At times, the scenes of flashbacks were intense, making me grateful that I have never personally experienced being locked in confined areas with little to no food. However, I have worked with children who have experienced that treatment at the hands of their parents and/or caregivers. A trigger warning for those who have experienced abuse and/or combat trauma would be prudent.
Finally, perhaps my strongest words of caution with this film is to remind others that healing is not something which happens overnight. It is a process – even when God has His Divine Hands playing a part in the healing process. The healing process is also complicated. As Edward Tick, PhD asserts in his book, War and the Soul: Healing Our Nation’s Veterans from Post-Traumatic Stress Disorder, there must be a complete reconciling between physical wounds, emotional wounds, and the too often overlooked, spiritual wounds. There will be steps forward, and steps that take the wounded back. And, even when an individual gives total control over to God, and rests their experiences in His Hands, the healing doesn’t take place automatically.
Post-traumatic stress disorder, whether a manifestation of combat, sexual assault, or child abuse, is real and continues to provide trauma for years – sometimes generations – when left untreated. However, as the wounded fabric of physical, emotional, and spiritual fibers in an individual are exposed and treated, the healing process will allow for a much more beautiful, powerful, inspirational tapestry to emerge.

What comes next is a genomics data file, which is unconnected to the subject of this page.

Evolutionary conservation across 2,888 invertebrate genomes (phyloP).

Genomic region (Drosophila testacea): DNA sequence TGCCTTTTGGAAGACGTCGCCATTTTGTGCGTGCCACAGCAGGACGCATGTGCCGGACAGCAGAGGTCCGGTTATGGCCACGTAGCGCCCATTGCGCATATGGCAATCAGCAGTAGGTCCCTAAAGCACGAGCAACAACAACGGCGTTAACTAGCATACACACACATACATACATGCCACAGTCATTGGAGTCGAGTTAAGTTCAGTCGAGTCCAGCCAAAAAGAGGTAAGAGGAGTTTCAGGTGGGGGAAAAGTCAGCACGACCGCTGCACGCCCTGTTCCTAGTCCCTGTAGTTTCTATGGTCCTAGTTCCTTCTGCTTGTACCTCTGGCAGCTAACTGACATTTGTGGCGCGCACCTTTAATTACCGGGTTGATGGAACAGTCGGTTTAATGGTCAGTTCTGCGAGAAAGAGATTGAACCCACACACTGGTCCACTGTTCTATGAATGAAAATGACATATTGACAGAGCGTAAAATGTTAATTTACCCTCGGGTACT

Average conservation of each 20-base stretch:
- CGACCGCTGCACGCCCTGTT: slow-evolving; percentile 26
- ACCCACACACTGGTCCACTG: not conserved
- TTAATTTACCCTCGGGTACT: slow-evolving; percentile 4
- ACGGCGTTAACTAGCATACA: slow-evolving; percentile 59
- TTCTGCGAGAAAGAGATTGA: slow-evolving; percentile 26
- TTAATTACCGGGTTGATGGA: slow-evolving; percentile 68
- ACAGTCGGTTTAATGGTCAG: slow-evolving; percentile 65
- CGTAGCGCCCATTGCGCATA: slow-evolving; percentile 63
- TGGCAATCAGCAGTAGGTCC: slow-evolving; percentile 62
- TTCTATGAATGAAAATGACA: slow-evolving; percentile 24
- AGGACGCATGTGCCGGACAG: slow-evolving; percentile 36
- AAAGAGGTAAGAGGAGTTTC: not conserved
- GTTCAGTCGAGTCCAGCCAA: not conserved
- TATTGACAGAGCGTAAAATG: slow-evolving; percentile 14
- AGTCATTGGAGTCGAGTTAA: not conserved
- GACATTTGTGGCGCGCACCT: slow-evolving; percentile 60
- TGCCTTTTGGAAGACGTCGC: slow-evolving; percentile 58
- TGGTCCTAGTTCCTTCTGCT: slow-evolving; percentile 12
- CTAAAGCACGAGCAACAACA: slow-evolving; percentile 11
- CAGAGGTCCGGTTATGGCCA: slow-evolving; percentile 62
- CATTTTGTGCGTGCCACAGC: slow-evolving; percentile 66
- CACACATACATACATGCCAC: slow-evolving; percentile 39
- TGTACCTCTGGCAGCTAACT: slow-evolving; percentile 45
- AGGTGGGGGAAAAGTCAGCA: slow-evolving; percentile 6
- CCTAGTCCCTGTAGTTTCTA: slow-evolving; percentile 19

That, dear reader, is the true power and testimony of Unbroken: Path to Redemption. The process of healing will take time, but it is not impossible. Having compassion toward the wounded, and finding strength to assist the wounded rather than waiting them off or abandoning them, is the most merciful course of action. The key impression from this movie spoke to the Divine Mercy message – that while there is mercy in seeking justice, there is also mercy in forgiveness. And, when we are unable to seek justice for whatever reason, we are all called to seek forgiveness in our hearts for the (sometimes) unspeakable transgressions of another.
Every adult should watch Unbroken: Path to Redemption. It tells one man’s story of his path toward redemption, but yet, also offers invaluable insight into the military culture, veteran’s issues, family values, and the power of forgiveness. It offers each viewer an opportunity for awareness and self-reflection. Simply put, Unbroken: Path to Redemption embodies the message of Divine Mercy, and the importance of turning fully to Christ in prayer, murmuring, “Jesus, I trust in You!”